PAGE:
soup has a calcium, magnesium, phosphorus, and other not so well
known vitamins and minerals. And science has confirmed the old
belief that chicken soup is one of the best things for colds and
Although a 12th century physician named Moses Maimonides first
prescribed chicken soup as a cold and asthma remedy, its therapeutic
properties have been studied by a host of medical experts in recent
decades. Findings vary.
say the steam is the real benefit. Sipping the hot soup and breathing
in the steam helps clear up congestion.
Ziment, M.D., pulmonary specialist and professor at the UCLA School
for Medicine, says chicken soup contains drug-like agents similar
to those in modern cold medicines. For example, an amino acid
released from chicken during cooking chemically resembles the
drug acetylcysteine, prescribed for bronchitis and other respiratory
theory, put forth by Stephen Rennard, MD, chief of pulmonary medicine
at the University of Nebraska Medical Center in Omaha, is that
chicken soup acts as an anti-inflammatory. The soup, he says,
keeps a check on inflammatory white blood cells (neutrophils).
Cold symptoms, such as coughs and congestion, are often caused
by inflammation produced when neutrophils migrate to the bronchial
tubes and accumulate there. (Nature's
best cold flu remedy)
there you have it. Modern science backs up many of the claims made
about soups and broths since practically antiquity.
for my favorite chicken soup recipe...
boiler or fryer chicken
1 leek, roughly chopped
1 large white onion, roughly chopped
3 stalks celery, roughly chopped
4 carrots, roughly chopped
1 bunch of parsley
5 fresh thyme branches
2 branches fresh rosemary, 4 inches long
1 tsp black peppercorns
1 head garlic, cut in half and smashed
2 Tbs sliced ginger
1 package chicken legs, optional *
6-8 radishes, cut in half, optional **
1 turnip, quartered, optional **
giblets from chicken cavity and thoroughly clean. Wash vegetables
but leave on peels and skins, and then roughly chop. Add everything
to large pot and fill with cool water so everything is covered.
pot to a light boil and then reduce to a simmer. Boil for at least
2 and a half hours, or until the chicken falls off the bone. While
cooking, use a flat spoon to continually skim off the foam, grease,
and fat that collects on the surface.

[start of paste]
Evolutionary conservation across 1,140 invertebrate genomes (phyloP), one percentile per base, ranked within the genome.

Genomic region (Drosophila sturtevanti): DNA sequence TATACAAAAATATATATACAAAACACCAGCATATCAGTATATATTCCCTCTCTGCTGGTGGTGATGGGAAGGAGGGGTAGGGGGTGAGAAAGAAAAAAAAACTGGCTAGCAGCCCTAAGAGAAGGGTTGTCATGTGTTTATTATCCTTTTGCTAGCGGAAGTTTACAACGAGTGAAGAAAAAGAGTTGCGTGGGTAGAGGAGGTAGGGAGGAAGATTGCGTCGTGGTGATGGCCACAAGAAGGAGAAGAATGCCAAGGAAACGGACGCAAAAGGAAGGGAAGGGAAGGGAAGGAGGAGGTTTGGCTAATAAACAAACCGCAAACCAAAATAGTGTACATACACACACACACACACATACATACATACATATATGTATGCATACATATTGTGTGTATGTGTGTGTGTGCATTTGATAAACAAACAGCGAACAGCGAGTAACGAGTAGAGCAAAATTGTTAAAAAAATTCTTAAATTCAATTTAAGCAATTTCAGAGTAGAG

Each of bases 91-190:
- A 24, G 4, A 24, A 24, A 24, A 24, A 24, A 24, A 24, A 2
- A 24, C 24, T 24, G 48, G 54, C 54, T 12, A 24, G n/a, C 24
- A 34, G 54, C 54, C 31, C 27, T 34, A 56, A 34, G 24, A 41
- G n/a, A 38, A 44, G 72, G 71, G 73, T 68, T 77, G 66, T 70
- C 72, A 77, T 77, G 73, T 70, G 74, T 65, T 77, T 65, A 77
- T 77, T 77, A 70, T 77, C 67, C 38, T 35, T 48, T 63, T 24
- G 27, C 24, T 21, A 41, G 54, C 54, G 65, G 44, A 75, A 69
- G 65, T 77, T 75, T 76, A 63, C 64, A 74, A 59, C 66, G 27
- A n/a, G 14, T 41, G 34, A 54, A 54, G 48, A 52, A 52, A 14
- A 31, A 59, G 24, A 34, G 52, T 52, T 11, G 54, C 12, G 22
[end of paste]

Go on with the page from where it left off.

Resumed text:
out solids, reserving chicken meat. Let cool and pull meat from
bones with fingers, placing in separate container to add later or
use in sandwiches or salads.
broth in containers (can be refrigerated for five days or frozen
for two months).
Optional: Roast your vegetables and chicken legs for added,
richer flavor. Drizzle legs and vegetables (except parsley bunch)
with olive oil and sprinkle with ground black pepper and sea salt.
Place on roasting tray and roast on each side for 15 minutes. Turn
and roast again for 15 minutes.
everything to pot with whole chicken and parsley and prepare as
Radishes and turnips give a whole new dimension to chicken stock.
I love the added flavor but my wife hates it and can tell when as
little as a fingernail-size piece of turnip has been added to the
pot, so I have to leave these two veggies out.
transform this broth into classic chicken
soup, add the following:
chicken meat reserved from broth, as much as you'd like
1 stalk celery, chopped
3 carrots, chopped
New potatoes, chopped in bite size pieces, skin kept on
2 yellow onion, sliced in strips
1-2 quarts of chicken broth
everything until potatoes are done and vegetables are tender. This
simple and mild soup is perfect for a cold or dose of flu.
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and/or functions of food and/or nutritional products. These statements
have not been evaluated by the Food and Drug Administration and
these materials and products are not intended to diagnose, treat,
cure or prevent any disease.